At the heart of that online strategy is Voilà, a service powered by technology developed by the British company Ocado, which also has partnerships with grocers around the world, including Kroger in the U.S., Morrisons in the United Kingdom and Coles in Australia. It uses vast customer fulfillment centres (CFCs) to warehouse items, with robot pickers allowing it to promise 99.6 per cent order accuracy and 98.6 per cent on-time delivery.

Voilà debuted in the GTA shortly after the pandemic hit in June 2020 and has been a success story in its early days. Empire announced the Ottawa launch of Voilà in April 2022, adding to its existing offerings throughout Ontario and Quebec. It also signalled its commitment to the online space earlier this year, announcing that it is building a new fulfillment centre in the Vancouver area—its fourth facility in British Columbia—promising online groceries will be available to B.C. residents by 2025.

Empire says that its fulfillment centres in Ontario, Quebec, Alberta and B.C. will enable it to reach 75 per cent of Canadian households and have access to 90 per cent of grocery e-commerce spend. “We strongly believe that central fulfillment is the most profitable solution at scale and that Voilà will be the top ecommerce grocery retailer in Canada,” said the company.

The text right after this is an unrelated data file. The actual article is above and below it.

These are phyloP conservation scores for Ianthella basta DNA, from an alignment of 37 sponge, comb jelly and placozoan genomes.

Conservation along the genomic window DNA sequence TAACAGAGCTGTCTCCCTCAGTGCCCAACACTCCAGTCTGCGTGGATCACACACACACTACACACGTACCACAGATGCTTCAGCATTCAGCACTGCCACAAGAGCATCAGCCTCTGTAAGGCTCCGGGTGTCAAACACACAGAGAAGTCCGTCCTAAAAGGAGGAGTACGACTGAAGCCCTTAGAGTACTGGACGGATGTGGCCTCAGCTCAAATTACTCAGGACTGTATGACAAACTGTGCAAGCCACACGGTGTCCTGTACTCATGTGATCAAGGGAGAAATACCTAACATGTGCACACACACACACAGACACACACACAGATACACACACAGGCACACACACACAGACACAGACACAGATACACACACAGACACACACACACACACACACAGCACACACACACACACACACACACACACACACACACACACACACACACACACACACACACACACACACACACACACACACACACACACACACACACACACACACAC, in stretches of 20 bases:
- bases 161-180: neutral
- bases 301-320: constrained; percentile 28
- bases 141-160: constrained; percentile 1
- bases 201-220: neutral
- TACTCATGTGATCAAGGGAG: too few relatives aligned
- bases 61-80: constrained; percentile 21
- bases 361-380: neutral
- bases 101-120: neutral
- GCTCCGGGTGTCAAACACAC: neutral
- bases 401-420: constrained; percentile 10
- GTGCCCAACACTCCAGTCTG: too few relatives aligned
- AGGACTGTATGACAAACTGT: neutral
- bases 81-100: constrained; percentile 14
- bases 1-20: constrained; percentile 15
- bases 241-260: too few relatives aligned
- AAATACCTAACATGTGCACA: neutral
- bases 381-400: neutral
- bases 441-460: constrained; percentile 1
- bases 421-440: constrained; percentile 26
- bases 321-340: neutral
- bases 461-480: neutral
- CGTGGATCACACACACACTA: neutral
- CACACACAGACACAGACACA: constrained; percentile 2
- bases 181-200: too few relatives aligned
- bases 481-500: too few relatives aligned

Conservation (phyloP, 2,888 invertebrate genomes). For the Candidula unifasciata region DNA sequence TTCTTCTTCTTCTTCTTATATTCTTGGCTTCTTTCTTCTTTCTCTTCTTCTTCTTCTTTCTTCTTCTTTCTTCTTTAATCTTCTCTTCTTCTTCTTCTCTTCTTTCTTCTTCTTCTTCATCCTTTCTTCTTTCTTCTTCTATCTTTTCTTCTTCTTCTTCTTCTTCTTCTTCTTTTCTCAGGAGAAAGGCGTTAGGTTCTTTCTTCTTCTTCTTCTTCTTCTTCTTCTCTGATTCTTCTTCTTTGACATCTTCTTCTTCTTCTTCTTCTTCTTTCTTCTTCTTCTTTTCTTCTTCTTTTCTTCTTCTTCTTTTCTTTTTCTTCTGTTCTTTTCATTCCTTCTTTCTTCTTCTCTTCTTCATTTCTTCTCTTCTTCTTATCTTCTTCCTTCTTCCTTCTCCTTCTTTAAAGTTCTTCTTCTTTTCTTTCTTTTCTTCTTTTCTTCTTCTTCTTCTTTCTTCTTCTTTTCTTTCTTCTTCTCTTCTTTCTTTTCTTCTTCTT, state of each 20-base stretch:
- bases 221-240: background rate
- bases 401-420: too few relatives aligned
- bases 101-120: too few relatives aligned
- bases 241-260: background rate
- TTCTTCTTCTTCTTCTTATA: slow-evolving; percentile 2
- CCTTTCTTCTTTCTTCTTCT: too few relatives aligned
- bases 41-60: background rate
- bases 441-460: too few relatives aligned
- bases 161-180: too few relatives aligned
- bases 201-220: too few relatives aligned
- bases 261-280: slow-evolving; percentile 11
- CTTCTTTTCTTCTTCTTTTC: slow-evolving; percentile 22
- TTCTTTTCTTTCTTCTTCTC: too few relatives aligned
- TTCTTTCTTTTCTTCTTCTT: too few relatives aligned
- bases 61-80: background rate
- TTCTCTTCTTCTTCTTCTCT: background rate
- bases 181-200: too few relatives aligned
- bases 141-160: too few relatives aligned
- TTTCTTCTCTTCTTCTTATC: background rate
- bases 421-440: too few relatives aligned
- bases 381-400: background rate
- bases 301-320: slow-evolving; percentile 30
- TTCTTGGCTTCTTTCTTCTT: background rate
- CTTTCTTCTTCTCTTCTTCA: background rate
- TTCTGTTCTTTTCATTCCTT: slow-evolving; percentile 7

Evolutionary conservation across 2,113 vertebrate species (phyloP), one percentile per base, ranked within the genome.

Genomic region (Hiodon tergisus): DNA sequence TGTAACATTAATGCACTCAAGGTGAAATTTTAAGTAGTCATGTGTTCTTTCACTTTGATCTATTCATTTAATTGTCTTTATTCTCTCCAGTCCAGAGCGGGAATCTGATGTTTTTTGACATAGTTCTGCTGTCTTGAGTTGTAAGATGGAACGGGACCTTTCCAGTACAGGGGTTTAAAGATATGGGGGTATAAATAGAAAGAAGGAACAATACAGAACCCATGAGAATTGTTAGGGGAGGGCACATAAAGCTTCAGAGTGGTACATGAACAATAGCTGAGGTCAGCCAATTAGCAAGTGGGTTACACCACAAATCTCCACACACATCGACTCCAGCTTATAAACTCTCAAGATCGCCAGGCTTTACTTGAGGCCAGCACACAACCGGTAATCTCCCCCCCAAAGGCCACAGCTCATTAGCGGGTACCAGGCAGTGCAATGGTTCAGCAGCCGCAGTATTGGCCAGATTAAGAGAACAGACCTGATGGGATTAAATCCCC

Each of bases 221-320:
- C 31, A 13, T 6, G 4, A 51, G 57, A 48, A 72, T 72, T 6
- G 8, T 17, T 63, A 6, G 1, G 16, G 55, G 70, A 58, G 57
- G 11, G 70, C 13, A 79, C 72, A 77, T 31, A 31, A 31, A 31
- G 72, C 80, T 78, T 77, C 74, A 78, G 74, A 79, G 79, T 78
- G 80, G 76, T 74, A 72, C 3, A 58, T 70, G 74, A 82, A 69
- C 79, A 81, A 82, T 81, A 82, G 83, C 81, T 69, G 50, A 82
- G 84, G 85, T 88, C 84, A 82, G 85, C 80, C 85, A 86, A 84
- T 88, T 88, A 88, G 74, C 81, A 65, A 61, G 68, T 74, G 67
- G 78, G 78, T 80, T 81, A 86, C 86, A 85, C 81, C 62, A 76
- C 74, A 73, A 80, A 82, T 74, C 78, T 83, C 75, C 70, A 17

Walmart Canada also announced a $3.5 billion investment in its operations that includes beefing up its e-commerce capabilities. That includes a new 430,000 square-foot delivery hub set to open just outside Calgary in September, which it says will expand its two-day delivery capabilities to 61 per cent of Canadians.

The largest grocer in the U.S., Walmart has the capability to completely upend the grocery category in Canada, says Winder. “They’re definitely looking at grocery as a must-win category in Canada.” And that’s to say nothing of the 800-pound gorilla of online retail: Amazon. While the e-commerce behemoth has mostly restricted its grocery activity in Canada to dry goods, Winder says that any move into fresh by the e-commerce giant has the potential to be a “game-changer” for the category.

According to a 2021 report by Edge Retail Insight (the market research arm of e-commerce consultancy Edge by Ascential), Amazon is expected to nearly double its online food and beverage sales globally over the next five years. Amazon’s edible grocery sales are expected to grow by 13 per cent a year through 2026, reaching $26.7 billion. That’s second only to the Chinese online giant Alibaba at $34.2 billion.

And while supermarkets and neighbourhood stores will remain the largest channel in the sector, accounting for a projected 40.3 per cent of chain retail global category sales in 2021, their share is expected to decline to 39.2 per cent within the next four years, as channels such as e-commerce and discount gain momentum.

THE RIPPLE EFFECT

Like the boom in online grocery shopping, the widespread usage of the QR code is another trend born out of the pandemic that is here to stay. Plus, what do we do about all the disposable masks piled up in the environment?